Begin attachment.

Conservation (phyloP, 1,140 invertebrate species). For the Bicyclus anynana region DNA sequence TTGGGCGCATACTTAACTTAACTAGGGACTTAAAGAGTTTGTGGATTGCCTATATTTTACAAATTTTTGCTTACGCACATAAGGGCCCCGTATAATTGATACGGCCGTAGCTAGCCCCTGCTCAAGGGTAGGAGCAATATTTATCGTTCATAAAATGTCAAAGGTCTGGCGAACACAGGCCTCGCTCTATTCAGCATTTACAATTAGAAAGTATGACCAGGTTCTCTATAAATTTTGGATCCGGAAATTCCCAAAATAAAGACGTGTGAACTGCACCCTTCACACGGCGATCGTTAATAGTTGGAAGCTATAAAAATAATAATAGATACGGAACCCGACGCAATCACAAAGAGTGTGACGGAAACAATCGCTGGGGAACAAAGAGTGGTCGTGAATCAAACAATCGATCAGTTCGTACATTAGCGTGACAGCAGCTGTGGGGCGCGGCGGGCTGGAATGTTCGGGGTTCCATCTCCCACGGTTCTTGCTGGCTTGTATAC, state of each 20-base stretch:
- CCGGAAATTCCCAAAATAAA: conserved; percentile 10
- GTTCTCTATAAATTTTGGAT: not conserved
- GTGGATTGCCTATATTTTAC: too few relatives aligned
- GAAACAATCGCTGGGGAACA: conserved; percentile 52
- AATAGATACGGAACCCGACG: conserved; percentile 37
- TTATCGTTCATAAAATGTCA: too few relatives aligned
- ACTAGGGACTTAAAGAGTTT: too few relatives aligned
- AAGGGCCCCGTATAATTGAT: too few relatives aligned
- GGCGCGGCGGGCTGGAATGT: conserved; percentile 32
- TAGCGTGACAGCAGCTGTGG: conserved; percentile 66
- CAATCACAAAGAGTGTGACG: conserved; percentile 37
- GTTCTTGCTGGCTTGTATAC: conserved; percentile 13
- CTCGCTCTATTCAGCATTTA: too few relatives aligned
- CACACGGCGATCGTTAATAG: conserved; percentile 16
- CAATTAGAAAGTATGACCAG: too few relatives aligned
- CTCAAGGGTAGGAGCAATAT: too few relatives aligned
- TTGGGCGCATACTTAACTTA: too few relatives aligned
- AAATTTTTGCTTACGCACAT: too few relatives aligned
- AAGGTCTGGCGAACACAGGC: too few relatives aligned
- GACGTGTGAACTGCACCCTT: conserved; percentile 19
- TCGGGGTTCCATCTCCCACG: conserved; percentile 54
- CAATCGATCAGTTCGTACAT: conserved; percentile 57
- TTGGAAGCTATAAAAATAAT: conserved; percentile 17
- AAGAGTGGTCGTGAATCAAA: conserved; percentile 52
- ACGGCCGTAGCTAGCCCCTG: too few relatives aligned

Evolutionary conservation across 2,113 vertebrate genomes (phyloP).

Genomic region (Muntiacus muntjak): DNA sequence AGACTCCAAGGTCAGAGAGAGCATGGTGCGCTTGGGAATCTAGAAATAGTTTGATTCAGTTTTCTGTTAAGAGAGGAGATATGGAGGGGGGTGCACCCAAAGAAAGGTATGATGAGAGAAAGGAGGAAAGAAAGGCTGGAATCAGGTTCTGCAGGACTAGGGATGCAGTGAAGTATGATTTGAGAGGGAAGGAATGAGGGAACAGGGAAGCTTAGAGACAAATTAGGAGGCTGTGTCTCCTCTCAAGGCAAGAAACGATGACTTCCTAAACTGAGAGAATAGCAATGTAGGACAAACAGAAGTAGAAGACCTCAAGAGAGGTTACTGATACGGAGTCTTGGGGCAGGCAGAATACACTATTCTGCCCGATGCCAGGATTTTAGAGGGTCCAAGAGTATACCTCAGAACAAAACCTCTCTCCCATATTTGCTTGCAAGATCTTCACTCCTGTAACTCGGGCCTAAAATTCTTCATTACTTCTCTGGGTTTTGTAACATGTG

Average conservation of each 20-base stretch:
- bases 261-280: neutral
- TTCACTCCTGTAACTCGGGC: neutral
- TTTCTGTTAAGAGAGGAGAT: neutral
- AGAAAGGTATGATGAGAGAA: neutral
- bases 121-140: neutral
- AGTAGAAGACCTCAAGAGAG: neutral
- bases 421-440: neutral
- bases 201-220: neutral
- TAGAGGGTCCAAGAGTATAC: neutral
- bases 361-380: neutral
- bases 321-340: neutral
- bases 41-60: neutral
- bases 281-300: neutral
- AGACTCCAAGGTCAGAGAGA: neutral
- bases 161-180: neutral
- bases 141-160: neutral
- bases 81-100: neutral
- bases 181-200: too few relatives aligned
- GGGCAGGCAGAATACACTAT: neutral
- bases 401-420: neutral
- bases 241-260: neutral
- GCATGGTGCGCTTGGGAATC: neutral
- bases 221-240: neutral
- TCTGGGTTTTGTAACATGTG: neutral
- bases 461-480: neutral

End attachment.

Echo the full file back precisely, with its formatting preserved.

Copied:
Conservation (phyloP, 1,140 invertebrate species). For the Bicyclus anynana region DNA sequence TTGGGCGCATACTTAACTTAACTAGGGACTTAAAGAGTTTGTGGATTGCCTATATTTTACAAATTTTTGCTTACGCACATAAGGGCCCCGTATAATTGATACGGCCGTAGCTAGCCCCTGCTCAAGGGTAGGAGCAATATTTATCGTTCATAAAATGTCAAAGGTCTGGCGAACACAGGCCTCGCTCTATTCAGCATTTACAATTAGAAAGTATGACCAGGTTCTCTATAAATTTTGGATCCGGAAATTCCCAAAATAAAGACGTGTGAACTGCACCCTTCACACGGCGATCGTTAATAGTTGGAAGCTATAAAAATAATAATAGATACGGAACCCGACGCAATCACAAAGAGTGTGACGGAAACAATCGCTGGGGAACAAAGAGTGGTCGTGAATCAAACAATCGATCAGTTCGTACATTAGCGTGACAGCAGCTGTGGGGCGCGGCGGGCTGGAATGTTCGGGGTTCCATCTCCCACGGTTCTTGCTGGCTTGTATAC, state of each 20-base stretch:
- CCGGAAATTCCCAAAATAAA: conserved; percentile 10
- GTTCTCTATAAATTTTGGAT: not conserved
- GTGGATTGCCTATATTTTAC: too few relatives aligned
- GAAACAATCGCTGGGGAACA: conserved; percentile 52
- AATAGATACGGAACCCGACG: conserved; percentile 37
- TTATCGTTCATAAAATGTCA: too few relatives aligned
- ACTAGGGACTTAAAGAGTTT: too few relatives aligned
- AAGGGCCCCGTATAATTGAT: too few relatives aligned
- GGCGCGGCGGGCTGGAATGT: conserved; percentile 32
- TAGCGTGACAGCAGCTGTGG: conserved; percentile 66
- CAATCACAAAGAGTGTGACG: conserved; percentile 37
- GTTCTTGCTGGCTTGTATAC: conserved; percentile 13
- CTCGCTCTATTCAGCATTTA: too few relatives aligned
- CACACGGCGATCGTTAATAG: conserved; percentile 16
- CAATTAGAAAGTATGACCAG: too few relatives aligned
- CTCAAGGGTAGGAGCAATAT: too few relatives aligned
- TTGGGCGCATACTTAACTTA: too few relatives aligned
- AAATTTTTGCTTACGCACAT: too few relatives aligned
- AAGGTCTGGCGAACACAGGC: too few relatives aligned
- GACGTGTGAACTGCACCCTT: conserved; percentile 19
- TCGGGGTTCCATCTCCCACG: conserved; percentile 54
- CAATCGATCAGTTCGTACAT: conserved; percentile 57
- TTGGAAGCTATAAAAATAAT: conserved; percentile 17
- AAGAGTGGTCGTGAATCAAA: conserved; percentile 52
- ACGGCCGTAGCTAGCCCCTG: too few relatives aligned

Evolutionary conservation across 2,113 vertebrate genomes (phyloP).

Genomic region (Muntiacus muntjak): DNA sequence AGACTCCAAGGTCAGAGAGAGCATGGTGCGCTTGGGAATCTAGAAATAGTTTGATTCAGTTTTCTGTTAAGAGAGGAGATATGGAGGGGGGTGCACCCAAAGAAAGGTATGATGAGAGAAAGGAGGAAAGAAAGGCTGGAATCAGGTTCTGCAGGACTAGGGATGCAGTGAAGTATGATTTGAGAGGGAAGGAATGAGGGAACAGGGAAGCTTAGAGACAAATTAGGAGGCTGTGTCTCCTCTCAAGGCAAGAAACGATGACTTCCTAAACTGAGAGAATAGCAATGTAGGACAAACAGAAGTAGAAGACCTCAAGAGAGGTTACTGATACGGAGTCTTGGGGCAGGCAGAATACACTATTCTGCCCGATGCCAGGATTTTAGAGGGTCCAAGAGTATACCTCAGAACAAAACCTCTCTCCCATATTTGCTTGCAAGATCTTCACTCCTGTAACTCGGGCCTAAAATTCTTCATTACTTCTCTGGGTTTTGTAACATGTG

Average conservation of each 20-base stretch:
- bases 261-280: neutral
- TTCACTCCTGTAACTCGGGC: neutral
- TTTCTGTTAAGAGAGGAGAT: neutral
- AGAAAGGTATGATGAGAGAA: neutral
- bases 121-140: neutral
- AGTAGAAGACCTCAAGAGAG: neutral
- bases 421-440: neutral
- bases 201-220: neutral
- TAGAGGGTCCAAGAGTATAC: neutral
- bases 361-380: neutral
- bases 321-340: neutral
- bases 41-60: neutral
- bases 281-300: neutral
- AGACTCCAAGGTCAGAGAGA: neutral
- bases 161-180: neutral
- bases 141-160: neutral
- bases 81-100: neutral
- bases 181-200: too few relatives aligned
- GGGCAGGCAGAATACACTAT: neutral
- bases 401-420: neutral
- bases 241-260: neutral
- GCATGGTGCGCTTGGGAATC: neutral
- bases 221-240: neutral
- TCTGGGTTTTGTAACATGTG: neutral
- bases 461-480: neutral